Breaking it Down: Executive Form of Government Referendum

In the next installment of our in-depth series, 23 News explores a ballot question facing voters in Winnebago County, concerning a change in the form of government.
Published: Oct. 16, 2020 at 6:24 PM CDT
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WINNEBAGO COUNTY, Ill. (WIFR) - “This really is a question of a government system, and a system that the people, all the people, regardless of their party affiliation, have a say in,” said Elizabeth Lundquist, Roscoe Township Trustee.

After months of discussion, the Winnebago County Board will put the power of changing the government structure in the hands of voters.

“I don’t think it’s a liberal or a conservative issue, I think it’s a governance issue. I think it’s the ability for the community to vote for a chairman that they believe in and trust, and who warrants the public trust and I think it’s important to have a chain of command,” said Jean Crosby (R-16th District).

All Illinois counties run under one of three different forms of government: township, executive or commission.

Right now, Winnebago County falls under the township form, where members of the board make decisions and the chairperson only weighs in if there is a tie. Proponents of the referendum say this structure is backwards.

“It’s very difficult for someone to run for chairman of a county when they don’t know what powers they’re going to have. That is why we put it on the ballot. So, we, the citizens of Winnebago County, can choose what kind of government we want,” said Crosby.

“It’s like telling the quarterback, ‘go out there, win the game for us, but we’re not going to send you out any running backs or wide receivers, you’ve just got to do it all on your own.’ It just doesn’t make sense,” said John Butitta (R-8th District).

Those against the move say the referendum is an overreaction to problems within the board, namely the disagreements between members and Chairperson Frank Haney.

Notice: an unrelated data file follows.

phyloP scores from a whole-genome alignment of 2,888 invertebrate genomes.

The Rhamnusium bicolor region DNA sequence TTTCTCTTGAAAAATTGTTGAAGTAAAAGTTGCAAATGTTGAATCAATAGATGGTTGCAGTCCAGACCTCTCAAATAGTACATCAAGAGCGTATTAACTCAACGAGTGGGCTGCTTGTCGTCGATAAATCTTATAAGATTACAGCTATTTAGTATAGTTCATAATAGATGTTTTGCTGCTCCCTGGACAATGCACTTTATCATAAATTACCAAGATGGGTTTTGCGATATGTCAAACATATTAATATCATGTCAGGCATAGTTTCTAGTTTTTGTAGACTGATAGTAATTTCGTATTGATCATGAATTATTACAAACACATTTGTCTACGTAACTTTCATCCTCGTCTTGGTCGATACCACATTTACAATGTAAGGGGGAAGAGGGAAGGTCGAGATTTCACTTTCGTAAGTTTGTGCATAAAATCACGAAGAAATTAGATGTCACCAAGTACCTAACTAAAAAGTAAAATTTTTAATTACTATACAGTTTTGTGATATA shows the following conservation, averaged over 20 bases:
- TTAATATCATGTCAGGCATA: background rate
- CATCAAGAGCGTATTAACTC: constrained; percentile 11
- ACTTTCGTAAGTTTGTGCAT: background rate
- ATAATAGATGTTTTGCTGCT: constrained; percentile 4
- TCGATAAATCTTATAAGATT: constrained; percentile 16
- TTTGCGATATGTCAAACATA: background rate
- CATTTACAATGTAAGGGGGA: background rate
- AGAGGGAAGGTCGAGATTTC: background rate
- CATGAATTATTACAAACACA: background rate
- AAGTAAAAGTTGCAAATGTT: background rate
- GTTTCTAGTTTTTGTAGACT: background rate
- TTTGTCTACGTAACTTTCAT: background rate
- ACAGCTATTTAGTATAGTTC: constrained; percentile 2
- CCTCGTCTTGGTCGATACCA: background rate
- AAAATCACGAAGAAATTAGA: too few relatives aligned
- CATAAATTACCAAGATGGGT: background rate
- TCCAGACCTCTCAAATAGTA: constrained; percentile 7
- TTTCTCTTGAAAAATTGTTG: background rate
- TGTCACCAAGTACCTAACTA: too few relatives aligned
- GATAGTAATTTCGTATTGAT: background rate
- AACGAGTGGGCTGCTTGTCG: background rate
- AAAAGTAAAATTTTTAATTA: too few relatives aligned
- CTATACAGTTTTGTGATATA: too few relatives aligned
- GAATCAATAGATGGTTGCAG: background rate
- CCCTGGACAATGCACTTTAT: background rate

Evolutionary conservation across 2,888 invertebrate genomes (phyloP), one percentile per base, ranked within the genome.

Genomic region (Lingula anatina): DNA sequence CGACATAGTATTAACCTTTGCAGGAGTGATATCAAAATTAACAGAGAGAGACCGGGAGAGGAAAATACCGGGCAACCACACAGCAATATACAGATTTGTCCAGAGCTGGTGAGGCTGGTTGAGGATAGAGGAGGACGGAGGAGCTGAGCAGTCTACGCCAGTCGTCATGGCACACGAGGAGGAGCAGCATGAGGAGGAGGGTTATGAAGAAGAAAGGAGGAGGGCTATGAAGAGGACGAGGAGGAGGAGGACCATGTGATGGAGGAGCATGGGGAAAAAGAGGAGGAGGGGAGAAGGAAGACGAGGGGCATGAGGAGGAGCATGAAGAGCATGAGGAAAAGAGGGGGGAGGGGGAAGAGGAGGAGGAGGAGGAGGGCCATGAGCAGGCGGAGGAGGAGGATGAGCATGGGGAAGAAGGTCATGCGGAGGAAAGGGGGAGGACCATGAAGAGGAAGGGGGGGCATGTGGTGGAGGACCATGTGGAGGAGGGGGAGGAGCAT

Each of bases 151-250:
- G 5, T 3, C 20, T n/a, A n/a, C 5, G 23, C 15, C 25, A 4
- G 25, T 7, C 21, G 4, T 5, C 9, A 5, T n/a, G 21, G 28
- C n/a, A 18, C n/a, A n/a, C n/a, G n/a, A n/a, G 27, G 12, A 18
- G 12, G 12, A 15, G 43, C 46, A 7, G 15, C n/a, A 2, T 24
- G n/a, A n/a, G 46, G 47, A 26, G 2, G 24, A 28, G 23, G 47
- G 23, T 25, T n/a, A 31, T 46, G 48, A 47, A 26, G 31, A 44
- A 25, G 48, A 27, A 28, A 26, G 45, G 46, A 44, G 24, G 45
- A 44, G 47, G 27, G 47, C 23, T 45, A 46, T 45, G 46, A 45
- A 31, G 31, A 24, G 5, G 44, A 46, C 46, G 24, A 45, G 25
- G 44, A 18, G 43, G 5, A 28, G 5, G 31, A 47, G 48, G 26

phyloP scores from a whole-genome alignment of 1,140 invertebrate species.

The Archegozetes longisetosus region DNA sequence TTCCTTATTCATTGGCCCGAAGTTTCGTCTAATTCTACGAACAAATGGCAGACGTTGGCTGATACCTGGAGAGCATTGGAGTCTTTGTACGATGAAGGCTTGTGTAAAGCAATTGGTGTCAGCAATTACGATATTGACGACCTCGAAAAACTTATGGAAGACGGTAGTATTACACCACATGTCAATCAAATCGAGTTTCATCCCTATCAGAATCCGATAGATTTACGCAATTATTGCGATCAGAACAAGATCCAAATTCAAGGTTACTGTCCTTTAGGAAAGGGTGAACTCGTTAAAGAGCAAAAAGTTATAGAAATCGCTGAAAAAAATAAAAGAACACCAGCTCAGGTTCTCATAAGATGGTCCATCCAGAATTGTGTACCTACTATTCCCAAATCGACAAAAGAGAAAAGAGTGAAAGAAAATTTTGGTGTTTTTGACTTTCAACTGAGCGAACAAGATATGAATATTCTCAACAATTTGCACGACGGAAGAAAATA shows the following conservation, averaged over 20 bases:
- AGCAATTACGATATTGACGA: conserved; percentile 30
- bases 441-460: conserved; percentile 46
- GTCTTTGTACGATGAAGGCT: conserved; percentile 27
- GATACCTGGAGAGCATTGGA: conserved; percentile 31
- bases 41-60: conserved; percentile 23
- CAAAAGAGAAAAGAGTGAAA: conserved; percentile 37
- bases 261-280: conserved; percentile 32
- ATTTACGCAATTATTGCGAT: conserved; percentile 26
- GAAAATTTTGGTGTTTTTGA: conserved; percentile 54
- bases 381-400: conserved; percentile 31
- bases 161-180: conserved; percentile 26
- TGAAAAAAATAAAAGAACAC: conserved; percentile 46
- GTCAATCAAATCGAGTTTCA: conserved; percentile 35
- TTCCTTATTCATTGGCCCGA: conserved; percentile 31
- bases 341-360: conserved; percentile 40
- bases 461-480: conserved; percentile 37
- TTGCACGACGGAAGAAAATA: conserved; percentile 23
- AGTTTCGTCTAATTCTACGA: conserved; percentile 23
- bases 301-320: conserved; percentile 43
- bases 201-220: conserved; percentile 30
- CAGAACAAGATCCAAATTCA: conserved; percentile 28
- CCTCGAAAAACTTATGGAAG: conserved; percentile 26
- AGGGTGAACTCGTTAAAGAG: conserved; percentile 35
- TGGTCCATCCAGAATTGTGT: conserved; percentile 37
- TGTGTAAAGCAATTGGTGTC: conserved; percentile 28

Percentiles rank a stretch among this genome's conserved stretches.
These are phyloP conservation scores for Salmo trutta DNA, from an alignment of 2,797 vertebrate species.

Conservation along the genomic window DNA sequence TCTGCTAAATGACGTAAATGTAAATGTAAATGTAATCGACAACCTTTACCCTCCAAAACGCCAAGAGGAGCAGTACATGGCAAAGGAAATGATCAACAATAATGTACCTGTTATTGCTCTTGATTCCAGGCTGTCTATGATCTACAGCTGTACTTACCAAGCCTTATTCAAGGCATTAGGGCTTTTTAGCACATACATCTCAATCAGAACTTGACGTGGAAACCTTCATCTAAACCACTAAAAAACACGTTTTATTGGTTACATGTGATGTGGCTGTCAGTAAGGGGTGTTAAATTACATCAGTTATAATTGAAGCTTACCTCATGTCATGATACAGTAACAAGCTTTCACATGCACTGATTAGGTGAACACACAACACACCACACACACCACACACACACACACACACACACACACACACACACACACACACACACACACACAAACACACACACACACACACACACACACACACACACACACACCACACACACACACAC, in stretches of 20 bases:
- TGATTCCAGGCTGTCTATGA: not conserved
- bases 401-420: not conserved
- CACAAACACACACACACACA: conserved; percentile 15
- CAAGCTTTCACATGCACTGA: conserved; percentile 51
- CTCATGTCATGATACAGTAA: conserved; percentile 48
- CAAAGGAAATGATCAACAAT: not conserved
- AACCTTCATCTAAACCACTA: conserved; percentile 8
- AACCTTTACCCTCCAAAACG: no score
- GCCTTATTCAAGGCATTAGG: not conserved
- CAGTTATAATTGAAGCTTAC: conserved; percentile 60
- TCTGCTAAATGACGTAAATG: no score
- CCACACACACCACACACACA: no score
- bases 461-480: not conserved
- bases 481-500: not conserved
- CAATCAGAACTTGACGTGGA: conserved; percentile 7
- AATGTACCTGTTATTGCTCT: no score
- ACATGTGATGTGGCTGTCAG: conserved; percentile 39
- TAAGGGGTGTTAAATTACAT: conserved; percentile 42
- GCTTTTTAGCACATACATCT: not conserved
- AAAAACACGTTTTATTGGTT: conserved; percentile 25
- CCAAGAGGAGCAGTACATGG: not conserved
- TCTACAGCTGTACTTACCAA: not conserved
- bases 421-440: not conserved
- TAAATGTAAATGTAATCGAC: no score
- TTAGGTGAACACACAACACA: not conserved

“The form of government that we currently have has worked fine for many years, through, you know, three prior chairmen and it works fine for the majority of counties in Illinois. I think that once there’s a new administration in place, a lot of the conflict will go away and there’ll be no need to change,” said Paul Arena (R-7th District).

While the ballot question mentions home rule, where a community has the ability to make decisions on its own, without state approval, any changes to that require a separate vote.

“The state of Illinois says that when a county or county voters take the opportunity to have a choice of their form of government, they have to also be asked about home rule. So, in this particular case, home rule does not factor in at all, we’re non home rule now, we’ll be non-home rule after the election,” said Butitta.

“People need to understand that this is a big deal. It’s not a minor thing to change your structure of government. It will mean that in four years, we’re going to completely change how we do business. That’s going to create a period of uncertainty, leading up to that change, and then there’ll be a period of adjustment after that change for adapting to the new system and it’s not a decision that we can just take back,” said Arena.

Right now, only Champaign and Will counties operate under an executive form of government and if voters approve the referendum, the change would take effect in 2024.

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